7. Metro claims that they lose 5.5 million dollars owing to fare evasion (a claim that is disputed by a former Metro executive who says it is more like 2.5) yet they spend 27 million dollars on towing cars off the freeway, for free.

    You want to see some insane enforcement, get on the Blue Line.

    When I lived in Hollywood and took the Red Line I never saw the Sheriffs. Now taking the Blue Line regularly to South LA I get checked every freakin’ day. And if I don’t get my pass out fast enough they start urging me to pull out my ID and get off the train, like I’m some criminal. I’m disorganized, but get off the train because I can’t find my ticket in twenty seconds.

    And certain stops at the Blue Line are one way in and out only, so you have during morning rush hour Sheriffs stopping people checking for tickets which the vast majority of people have, making people late for connecting trains (in the case of the Blue Line and Green Line Rosa Parks Station) and missing busses.

    Now on the day that a visually impaired (blind) man fell in between the cars on the Blue Line at the Del Amo Stop and got ran over by the train (everyone on the train heard him screaming as the train crushed his body) do you know what the Sheriff where doing, because they were there? Checking people’s fares.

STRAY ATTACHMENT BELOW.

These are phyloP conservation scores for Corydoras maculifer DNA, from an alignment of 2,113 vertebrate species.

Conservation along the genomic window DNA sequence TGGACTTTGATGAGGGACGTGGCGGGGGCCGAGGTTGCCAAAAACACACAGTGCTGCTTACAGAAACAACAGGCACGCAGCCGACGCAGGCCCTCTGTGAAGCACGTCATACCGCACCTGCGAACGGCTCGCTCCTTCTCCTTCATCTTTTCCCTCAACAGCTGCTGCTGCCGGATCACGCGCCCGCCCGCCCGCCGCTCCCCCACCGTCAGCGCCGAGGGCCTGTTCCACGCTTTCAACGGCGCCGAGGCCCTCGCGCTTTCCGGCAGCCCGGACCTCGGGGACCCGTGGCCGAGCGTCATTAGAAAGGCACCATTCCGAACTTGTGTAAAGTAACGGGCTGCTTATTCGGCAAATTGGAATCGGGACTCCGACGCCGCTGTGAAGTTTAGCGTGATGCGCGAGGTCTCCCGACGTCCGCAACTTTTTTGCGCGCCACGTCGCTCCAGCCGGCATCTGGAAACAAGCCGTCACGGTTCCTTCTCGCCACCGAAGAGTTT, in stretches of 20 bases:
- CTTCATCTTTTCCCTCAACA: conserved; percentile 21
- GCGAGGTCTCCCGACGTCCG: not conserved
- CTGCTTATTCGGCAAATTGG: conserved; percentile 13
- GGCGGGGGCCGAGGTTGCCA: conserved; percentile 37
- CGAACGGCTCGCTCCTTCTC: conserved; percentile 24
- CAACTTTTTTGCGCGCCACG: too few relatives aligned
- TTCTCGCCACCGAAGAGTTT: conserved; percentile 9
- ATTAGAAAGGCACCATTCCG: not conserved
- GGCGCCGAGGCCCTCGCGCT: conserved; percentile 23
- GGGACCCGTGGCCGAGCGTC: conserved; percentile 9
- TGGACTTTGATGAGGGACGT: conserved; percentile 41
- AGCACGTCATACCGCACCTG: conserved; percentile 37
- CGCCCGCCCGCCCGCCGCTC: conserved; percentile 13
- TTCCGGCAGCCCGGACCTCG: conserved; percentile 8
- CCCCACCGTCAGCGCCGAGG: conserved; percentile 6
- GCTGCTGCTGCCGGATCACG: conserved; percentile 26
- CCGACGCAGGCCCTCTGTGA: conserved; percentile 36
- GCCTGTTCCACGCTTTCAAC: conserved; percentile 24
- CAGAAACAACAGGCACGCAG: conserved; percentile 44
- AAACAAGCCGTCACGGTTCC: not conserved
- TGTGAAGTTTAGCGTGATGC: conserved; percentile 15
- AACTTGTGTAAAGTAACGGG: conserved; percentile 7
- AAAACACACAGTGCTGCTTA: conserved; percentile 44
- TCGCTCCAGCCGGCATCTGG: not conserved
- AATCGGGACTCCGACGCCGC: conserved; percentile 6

I mean really METRO is a bunch of liars. This TAP bs is about getting funding from Homeland Security, its about hooking up Cubic, the little bit of money they are going to get from an upping of the game on fare evasion is nothing compared to the kind of money this is really about.

    This has nothing to do with fare evasion.


  8. Part of the confusion/ frustration with the TAP card may stem from the fact that:

    1) the MTA doesn’t have fare gates
    2) the MTA doesn’t have a distance-based or a zone-based fare system

    Tokyo’s Metro, which has the absolutely-awesome SUICA card, has both of these features. not having to study a subway map to figure out how much to pay is a huge improvement over the old fare system, and waving a card at fare gates and having them magically open is just cool.

    also, there isn’t a subway, bus, commuter train, private train or high-speed train in the Tokyo area that doesn’t accept SUICA. If Metrolink, Santa Monica, Torrance, Gardena, Long Beach or even Amtrak would accept TAP as a form of payment, the TAP would be twice as useful as it is now.

    of course, this is an unfair comparison because Tokyo’s transit is nothing like L.A. but if L.A. is ever to become anything like Japan, then its fare system has to evolve along with its transit.